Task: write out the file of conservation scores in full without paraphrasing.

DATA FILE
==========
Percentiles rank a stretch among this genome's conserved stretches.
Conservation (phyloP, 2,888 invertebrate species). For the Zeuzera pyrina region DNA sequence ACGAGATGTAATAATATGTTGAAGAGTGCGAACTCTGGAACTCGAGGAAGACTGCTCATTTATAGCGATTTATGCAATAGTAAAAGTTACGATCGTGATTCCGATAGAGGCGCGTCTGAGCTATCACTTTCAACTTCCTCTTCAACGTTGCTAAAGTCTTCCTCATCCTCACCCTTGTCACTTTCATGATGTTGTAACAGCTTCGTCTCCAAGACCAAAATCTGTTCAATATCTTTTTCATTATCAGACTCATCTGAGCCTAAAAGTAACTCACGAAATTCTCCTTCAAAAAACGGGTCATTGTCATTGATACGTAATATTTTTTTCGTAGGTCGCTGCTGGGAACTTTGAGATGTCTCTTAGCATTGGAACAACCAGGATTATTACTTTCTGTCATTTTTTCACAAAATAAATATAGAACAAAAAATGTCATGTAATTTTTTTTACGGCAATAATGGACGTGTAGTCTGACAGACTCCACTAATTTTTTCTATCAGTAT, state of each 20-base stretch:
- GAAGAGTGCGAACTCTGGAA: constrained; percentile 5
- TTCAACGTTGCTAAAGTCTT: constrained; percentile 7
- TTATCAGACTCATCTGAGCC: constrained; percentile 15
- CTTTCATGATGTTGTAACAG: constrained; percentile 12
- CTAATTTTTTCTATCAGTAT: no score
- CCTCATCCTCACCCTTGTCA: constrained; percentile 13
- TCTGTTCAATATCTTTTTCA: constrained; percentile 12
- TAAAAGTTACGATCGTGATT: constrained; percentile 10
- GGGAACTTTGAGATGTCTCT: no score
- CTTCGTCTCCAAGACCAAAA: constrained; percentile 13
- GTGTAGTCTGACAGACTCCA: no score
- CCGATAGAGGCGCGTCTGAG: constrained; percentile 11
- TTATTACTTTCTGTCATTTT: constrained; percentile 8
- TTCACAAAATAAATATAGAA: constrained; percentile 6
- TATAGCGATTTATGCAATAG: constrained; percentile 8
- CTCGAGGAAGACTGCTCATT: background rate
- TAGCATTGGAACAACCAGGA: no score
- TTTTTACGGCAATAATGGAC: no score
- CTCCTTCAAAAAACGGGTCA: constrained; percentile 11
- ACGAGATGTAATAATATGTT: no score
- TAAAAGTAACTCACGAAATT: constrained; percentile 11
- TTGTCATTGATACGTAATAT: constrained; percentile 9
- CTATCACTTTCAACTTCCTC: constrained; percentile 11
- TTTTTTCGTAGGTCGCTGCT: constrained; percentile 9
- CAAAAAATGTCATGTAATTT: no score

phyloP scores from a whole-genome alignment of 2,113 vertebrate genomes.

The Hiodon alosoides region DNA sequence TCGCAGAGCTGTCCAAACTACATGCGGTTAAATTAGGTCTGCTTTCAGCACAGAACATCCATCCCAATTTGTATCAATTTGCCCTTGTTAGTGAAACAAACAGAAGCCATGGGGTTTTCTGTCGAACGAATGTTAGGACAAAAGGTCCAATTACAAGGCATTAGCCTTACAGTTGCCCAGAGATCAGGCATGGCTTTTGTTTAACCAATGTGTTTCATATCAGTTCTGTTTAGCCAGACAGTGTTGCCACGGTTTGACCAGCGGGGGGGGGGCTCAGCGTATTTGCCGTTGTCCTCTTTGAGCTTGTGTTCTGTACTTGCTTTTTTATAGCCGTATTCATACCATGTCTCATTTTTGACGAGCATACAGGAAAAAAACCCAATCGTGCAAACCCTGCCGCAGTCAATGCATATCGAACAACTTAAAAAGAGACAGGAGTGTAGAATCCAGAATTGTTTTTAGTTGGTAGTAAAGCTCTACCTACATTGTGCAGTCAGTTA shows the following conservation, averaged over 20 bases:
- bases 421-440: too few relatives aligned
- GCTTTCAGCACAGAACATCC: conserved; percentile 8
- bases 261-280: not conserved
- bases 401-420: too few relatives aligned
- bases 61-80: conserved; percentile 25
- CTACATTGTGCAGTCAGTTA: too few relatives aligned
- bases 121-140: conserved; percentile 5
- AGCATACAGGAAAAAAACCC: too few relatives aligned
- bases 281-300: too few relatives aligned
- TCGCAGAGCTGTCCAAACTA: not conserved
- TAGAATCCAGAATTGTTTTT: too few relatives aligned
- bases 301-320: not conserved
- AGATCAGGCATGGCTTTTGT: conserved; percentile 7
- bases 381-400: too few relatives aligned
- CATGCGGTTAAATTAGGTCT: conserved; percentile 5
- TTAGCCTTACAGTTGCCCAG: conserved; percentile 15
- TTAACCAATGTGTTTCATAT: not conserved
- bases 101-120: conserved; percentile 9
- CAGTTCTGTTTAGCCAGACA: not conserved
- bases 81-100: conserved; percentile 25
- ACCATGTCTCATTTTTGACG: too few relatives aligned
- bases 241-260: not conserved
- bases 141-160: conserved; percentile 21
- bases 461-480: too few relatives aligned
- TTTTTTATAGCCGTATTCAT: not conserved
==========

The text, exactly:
Percentiles rank a stretch among this genome's conserved stretches.
Conservation (phyloP, 2,888 invertebrate species). For the Zeuzera pyrina region DNA sequence ACGAGATGTAATAATATGTTGAAGAGTGCGAACTCTGGAACTCGAGGAAGACTGCTCATTTATAGCGATTTATGCAATAGTAAAAGTTACGATCGTGATTCCGATAGAGGCGCGTCTGAGCTATCACTTTCAACTTCCTCTTCAACGTTGCTAAAGTCTTCCTCATCCTCACCCTTGTCACTTTCATGATGTTGTAACAGCTTCGTCTCCAAGACCAAAATCTGTTCAATATCTTTTTCATTATCAGACTCATCTGAGCCTAAAAGTAACTCACGAAATTCTCCTTCAAAAAACGGGTCATTGTCATTGATACGTAATATTTTTTTCGTAGGTCGCTGCTGGGAACTTTGAGATGTCTCTTAGCATTGGAACAACCAGGATTATTACTTTCTGTCATTTTTTCACAAAATAAATATAGAACAAAAAATGTCATGTAATTTTTTTTACGGCAATAATGGACGTGTAGTCTGACAGACTCCACTAATTTTTTCTATCAGTAT, state of each 20-base stretch:
- GAAGAGTGCGAACTCTGGAA: constrained; percentile 5
- TTCAACGTTGCTAAAGTCTT: constrained; percentile 7
- TTATCAGACTCATCTGAGCC: constrained; percentile 15
- CTTTCATGATGTTGTAACAG: constrained; percentile 12
- CTAATTTTTTCTATCAGTAT: no score
- CCTCATCCTCACCCTTGTCA: constrained; percentile 13
- TCTGTTCAATATCTTTTTCA: constrained; percentile 12
- TAAAAGTTACGATCGTGATT: constrained; percentile 10
- GGGAACTTTGAGATGTCTCT: no score
- CTTCGTCTCCAAGACCAAAA: constrained; percentile 13
- GTGTAGTCTGACAGACTCCA: no score
- CCGATAGAGGCGCGTCTGAG: constrained; percentile 11
- TTATTACTTTCTGTCATTTT: constrained; percentile 8
- TTCACAAAATAAATATAGAA: constrained; percentile 6
- TATAGCGATTTATGCAATAG: constrained; percentile 8
- CTCGAGGAAGACTGCTCATT: background rate
- TAGCATTGGAACAACCAGGA: no score
- TTTTTACGGCAATAATGGAC: no score
- CTCCTTCAAAAAACGGGTCA: constrained; percentile 11
- ACGAGATGTAATAATATGTT: no score
- TAAAAGTAACTCACGAAATT: constrained; percentile 11
- TTGTCATTGATACGTAATAT: constrained; percentile 9
- CTATCACTTTCAACTTCCTC: constrained; percentile 11
- TTTTTTCGTAGGTCGCTGCT: constrained; percentile 9
- CAAAAAATGTCATGTAATTT: no score

phyloP scores from a whole-genome alignment of 2,113 vertebrate genomes.

The Hiodon alosoides region DNA sequence TCGCAGAGCTGTCCAAACTACATGCGGTTAAATTAGGTCTGCTTTCAGCACAGAACATCCATCCCAATTTGTATCAATTTGCCCTTGTTAGTGAAACAAACAGAAGCCATGGGGTTTTCTGTCGAACGAATGTTAGGACAAAAGGTCCAATTACAAGGCATTAGCCTTACAGTTGCCCAGAGATCAGGCATGGCTTTTGTTTAACCAATGTGTTTCATATCAGTTCTGTTTAGCCAGACAGTGTTGCCACGGTTTGACCAGCGGGGGGGGGGCTCAGCGTATTTGCCGTTGTCCTCTTTGAGCTTGTGTTCTGTACTTGCTTTTTTATAGCCGTATTCATACCATGTCTCATTTTTGACGAGCATACAGGAAAAAAACCCAATCGTGCAAACCCTGCCGCAGTCAATGCATATCGAACAACTTAAAAAGAGACAGGAGTGTAGAATCCAGAATTGTTTTTAGTTGGTAGTAAAGCTCTACCTACATTGTGCAGTCAGTTA shows the following conservation, averaged over 20 bases:
- bases 421-440: too few relatives aligned
- GCTTTCAGCACAGAACATCC: conserved; percentile 8
- bases 261-280: not conserved
- bases 401-420: too few relatives aligned
- bases 61-80: conserved; percentile 25
- CTACATTGTGCAGTCAGTTA: too few relatives aligned
- bases 121-140: conserved; percentile 5
- AGCATACAGGAAAAAAACCC: too few relatives aligned
- bases 281-300: too few relatives aligned
- TCGCAGAGCTGTCCAAACTA: not conserved
- TAGAATCCAGAATTGTTTTT: too few relatives aligned
- bases 301-320: not conserved
- AGATCAGGCATGGCTTTTGT: conserved; percentile 7
- bases 381-400: too few relatives aligned
- CATGCGGTTAAATTAGGTCT: conserved; percentile 5
- TTAGCCTTACAGTTGCCCAG: conserved; percentile 15
- TTAACCAATGTGTTTCATAT: not conserved
- bases 101-120: conserved; percentile 9
- CAGTTCTGTTTAGCCAGACA: not conserved
- bases 81-100: conserved; percentile 25
- ACCATGTCTCATTTTTGACG: too few relatives aligned
- bases 241-260: not conserved
- bases 141-160: conserved; percentile 21
- bases 461-480: too few relatives aligned
- TTTTTTATAGCCGTATTCAT: not conserved